The Lies We Tell Ourselves

Be honest: there are probably a few lies you’ve told yourself but don’t want to admit to. Today I’m going to come clean about two of the lies I’ve told myself in the 5 months since the NYC Marathon: 1) I wasn’t injured and 2) I don’t really want to run anymore anyway.

If you’re a regular reader, you know all about my lack of motivation after the NYC Marathon. A lot of that had to do with this injury that I didn’t want to admit to. After my post-marathon runs turned into pain fests just a few miles in, I took time off. Shortly after the New Year, I lost my job and my motivation to run. I tried to run every other week only to have that leg flare up, and soon I was in pain even when I didn’t run; shooting spikes of fire radiated from my butt to my knee while I sat on the couch or drove to the store.

I started working again in mid-March, around the same time I attempted to push through the pain for a 6 mile run to prep for my upcoming half marathon at the end of April. It was a terrible run and I had to walk last 3 miles. The resulting pain was the worst it had ever been, and left me unable to walk for a day and a half (and limping for 4 more days). That’s when I realized Truth #1: I really WAS injured.

So about 3 weeks ago I went back to my chiropractor. And he’s helping. S-L-O-W-L-Y. The work we’re doing is painful and can only be done in little bursts every few days. I’m not allowed to even try running. All the forced downtime has me frustrated. I feel weaker than I have in years. I’ve gained more weight than I care to admit. I officially dropped out of the NJ Half Marathon in April.

As a result, I’ve spent much less time on social media. So much so that I’ve lost more than 400 followers on Instagram in the last four months. Apparently, a girl who muddled her way through 26.2 miles in a pathetic 6+ hours back in November isn’t as interesting when she has to stop running and fight her way through injury, weight gain and depression. Such is life.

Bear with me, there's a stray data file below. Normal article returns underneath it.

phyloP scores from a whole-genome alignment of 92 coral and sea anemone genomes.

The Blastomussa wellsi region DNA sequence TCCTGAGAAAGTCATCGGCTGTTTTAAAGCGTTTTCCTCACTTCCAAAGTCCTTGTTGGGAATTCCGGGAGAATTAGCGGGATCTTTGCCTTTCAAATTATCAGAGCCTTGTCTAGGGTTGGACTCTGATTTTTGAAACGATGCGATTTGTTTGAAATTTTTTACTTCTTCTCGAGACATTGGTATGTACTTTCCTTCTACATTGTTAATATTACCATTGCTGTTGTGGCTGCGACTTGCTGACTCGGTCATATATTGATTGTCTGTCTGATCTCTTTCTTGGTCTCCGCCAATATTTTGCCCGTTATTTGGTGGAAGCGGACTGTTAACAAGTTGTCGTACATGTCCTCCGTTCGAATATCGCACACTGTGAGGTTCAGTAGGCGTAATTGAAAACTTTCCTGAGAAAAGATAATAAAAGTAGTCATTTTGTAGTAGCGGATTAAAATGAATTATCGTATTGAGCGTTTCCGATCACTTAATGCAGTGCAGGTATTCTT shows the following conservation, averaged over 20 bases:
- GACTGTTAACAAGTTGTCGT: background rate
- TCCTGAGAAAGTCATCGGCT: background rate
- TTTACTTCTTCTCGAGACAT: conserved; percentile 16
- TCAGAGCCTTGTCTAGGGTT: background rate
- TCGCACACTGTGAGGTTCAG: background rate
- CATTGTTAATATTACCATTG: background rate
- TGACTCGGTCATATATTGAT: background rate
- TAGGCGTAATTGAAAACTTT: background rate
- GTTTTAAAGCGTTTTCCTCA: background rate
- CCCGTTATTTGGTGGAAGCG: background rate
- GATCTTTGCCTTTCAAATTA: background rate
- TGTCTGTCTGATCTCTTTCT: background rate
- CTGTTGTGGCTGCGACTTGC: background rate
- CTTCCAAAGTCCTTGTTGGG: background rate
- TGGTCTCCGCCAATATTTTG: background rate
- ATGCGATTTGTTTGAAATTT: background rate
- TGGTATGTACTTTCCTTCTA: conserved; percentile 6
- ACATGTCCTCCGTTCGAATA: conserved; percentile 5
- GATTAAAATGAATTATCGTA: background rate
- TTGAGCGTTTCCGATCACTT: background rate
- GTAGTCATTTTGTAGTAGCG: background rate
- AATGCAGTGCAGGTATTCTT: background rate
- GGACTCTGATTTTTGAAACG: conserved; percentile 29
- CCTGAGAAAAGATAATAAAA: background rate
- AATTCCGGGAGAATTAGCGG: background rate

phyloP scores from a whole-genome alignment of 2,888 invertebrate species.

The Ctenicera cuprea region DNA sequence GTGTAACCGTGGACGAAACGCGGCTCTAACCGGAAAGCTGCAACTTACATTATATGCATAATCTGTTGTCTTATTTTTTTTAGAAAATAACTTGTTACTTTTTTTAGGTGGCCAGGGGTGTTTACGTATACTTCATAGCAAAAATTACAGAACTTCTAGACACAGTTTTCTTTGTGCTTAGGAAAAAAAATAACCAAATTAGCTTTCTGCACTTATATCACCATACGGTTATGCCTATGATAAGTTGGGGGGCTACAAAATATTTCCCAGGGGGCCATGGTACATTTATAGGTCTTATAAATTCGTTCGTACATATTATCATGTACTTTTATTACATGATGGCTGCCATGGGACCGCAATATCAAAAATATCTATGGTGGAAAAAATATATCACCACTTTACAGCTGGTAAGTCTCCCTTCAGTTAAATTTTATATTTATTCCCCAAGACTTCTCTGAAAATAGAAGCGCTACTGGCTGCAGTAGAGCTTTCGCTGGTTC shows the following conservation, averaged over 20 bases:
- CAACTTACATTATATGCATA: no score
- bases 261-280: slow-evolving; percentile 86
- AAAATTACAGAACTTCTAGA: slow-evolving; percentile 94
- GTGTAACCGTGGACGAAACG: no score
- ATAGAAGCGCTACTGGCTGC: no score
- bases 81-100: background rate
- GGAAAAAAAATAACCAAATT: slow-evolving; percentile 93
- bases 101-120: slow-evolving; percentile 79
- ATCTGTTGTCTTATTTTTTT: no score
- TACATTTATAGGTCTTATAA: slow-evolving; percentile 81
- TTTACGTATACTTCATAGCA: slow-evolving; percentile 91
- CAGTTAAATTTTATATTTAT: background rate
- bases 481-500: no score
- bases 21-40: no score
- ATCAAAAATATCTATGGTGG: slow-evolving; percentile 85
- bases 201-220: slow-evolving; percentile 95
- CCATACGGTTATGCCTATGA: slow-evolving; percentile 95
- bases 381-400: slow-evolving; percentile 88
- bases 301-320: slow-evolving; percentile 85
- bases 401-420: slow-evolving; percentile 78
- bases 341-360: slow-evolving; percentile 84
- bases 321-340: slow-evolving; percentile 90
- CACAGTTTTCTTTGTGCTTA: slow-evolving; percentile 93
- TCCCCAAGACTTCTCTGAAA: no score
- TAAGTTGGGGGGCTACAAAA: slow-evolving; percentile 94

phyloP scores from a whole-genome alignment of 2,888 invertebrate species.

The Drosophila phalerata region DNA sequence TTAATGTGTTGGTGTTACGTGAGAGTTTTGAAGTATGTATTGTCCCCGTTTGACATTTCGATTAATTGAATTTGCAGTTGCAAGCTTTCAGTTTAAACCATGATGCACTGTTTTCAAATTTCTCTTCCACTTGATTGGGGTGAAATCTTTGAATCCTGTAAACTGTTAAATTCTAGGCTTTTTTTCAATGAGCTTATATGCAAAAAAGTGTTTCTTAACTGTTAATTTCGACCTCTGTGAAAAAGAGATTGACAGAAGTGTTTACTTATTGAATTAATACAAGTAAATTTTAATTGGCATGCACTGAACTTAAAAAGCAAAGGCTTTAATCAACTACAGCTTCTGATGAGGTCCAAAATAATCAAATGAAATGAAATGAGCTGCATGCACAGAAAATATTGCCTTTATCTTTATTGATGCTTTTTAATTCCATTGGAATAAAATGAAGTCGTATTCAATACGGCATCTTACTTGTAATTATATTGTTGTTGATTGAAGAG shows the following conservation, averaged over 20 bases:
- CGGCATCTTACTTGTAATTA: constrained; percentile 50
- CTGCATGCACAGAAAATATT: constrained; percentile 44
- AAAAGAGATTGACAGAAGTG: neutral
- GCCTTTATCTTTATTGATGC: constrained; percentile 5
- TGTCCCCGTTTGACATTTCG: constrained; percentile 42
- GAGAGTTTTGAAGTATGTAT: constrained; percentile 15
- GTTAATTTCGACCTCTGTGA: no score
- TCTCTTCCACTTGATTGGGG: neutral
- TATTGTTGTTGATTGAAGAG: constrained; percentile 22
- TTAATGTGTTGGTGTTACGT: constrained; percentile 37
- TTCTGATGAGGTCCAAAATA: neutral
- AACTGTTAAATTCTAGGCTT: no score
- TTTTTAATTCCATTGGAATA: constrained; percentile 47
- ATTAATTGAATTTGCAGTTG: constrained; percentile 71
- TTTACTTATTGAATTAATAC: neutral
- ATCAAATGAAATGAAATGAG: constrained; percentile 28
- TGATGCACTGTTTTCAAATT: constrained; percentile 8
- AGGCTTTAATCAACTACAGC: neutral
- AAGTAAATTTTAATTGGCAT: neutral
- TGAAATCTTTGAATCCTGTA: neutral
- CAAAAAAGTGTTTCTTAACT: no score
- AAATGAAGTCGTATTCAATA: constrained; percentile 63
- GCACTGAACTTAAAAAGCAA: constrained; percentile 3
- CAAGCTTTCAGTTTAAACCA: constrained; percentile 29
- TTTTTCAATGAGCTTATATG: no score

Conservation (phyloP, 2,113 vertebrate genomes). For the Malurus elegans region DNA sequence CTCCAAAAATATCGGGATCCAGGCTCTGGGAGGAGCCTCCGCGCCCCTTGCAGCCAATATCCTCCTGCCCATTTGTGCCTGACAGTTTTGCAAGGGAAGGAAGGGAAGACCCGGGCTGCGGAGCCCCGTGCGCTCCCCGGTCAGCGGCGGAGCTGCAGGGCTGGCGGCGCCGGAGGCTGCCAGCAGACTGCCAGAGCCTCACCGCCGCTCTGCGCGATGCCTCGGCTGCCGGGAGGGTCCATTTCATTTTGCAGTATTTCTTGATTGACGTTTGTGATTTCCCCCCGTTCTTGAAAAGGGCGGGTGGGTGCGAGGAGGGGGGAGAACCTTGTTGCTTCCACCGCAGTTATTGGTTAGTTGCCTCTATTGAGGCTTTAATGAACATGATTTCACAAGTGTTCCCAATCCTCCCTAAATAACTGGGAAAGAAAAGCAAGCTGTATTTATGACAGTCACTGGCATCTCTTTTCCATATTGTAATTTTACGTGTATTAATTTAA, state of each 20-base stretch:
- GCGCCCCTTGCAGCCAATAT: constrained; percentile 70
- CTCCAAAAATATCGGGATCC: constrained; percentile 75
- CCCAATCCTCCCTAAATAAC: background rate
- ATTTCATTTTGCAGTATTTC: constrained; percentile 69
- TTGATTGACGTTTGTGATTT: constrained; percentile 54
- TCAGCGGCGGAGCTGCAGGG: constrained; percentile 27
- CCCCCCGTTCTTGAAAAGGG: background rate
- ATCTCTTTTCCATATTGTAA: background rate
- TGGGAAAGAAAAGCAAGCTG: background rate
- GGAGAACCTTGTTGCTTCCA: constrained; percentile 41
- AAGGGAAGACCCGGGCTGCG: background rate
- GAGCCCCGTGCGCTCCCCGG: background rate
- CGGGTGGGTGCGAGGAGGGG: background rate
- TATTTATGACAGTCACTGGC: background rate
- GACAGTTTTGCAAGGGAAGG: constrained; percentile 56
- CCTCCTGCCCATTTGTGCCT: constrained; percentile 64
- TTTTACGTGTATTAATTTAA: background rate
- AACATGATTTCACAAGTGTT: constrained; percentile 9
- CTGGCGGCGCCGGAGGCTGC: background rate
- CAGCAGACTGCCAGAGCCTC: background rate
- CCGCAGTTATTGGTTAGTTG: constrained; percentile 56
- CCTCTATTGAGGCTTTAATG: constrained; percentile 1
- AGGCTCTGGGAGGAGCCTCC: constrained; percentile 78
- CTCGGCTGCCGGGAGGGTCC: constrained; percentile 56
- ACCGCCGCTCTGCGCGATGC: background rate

But not spending hours running or scrolling through my social media feeds has helped me spot those lies, along with a few other things.

One: before the marathon, I spent WAY too much time on social media. A wholly unhealthy amount of time. Many hours a week. I’d be at dinner and found myself scrolling “just a little more”, and paying attention to the real flesh and blood people in the room just a little less.

Additionally, I realized that I’ve been coping with this injury by creating lie number two: convincing myself that I don’t really enjoy running anyway.

With an injury that has no defined finish line and seems to keep coming back, I found myself – in classic depressive fashion – isolating myself from the usual injured runner banter. I stopped interacting with runner friends. I got complacent. I said meh, running isn’t all that great anyway. Which led to I’m not that great at running anyway, and ultimately, I just won’t bother with running anyway. 

I had actually convinced myself that I didn’t really like running that much after all.

Because resignation is easier than treatment and rebuilding.

Giving up is easier than doing one-legged squats to build up those glutes.

Quitting is easier than fighting through another round of soft tissue work where the doctor and the nurse each take a part of me and bend and twist and dig.

And it’s a hell of a lot easier than the work I’m going to have to do to get back into the shape I was just a half a year ago.

But yesterday, something changed. Over the weekend I traveled to Boston to cheer on my sister-in-law Meredith as she took on the Boston Marathon (and CRUSHED IT!) and spent a few hours in the hotel gym on Sunday doing squats and leg lifts and crunches and push ups and planks and swimming. Then on Monday I walked. Tuesday I was sore, but by Wednesday, I felt strong again.

Not “I can run a marathon” strong, but I didn’t wince on the stairs. My core felt tight instead of weak. I drove home from work with the windows down and realized – I can’t wait to run again. The idea popped into my head completely unbidden for the first time in months. And I smiled.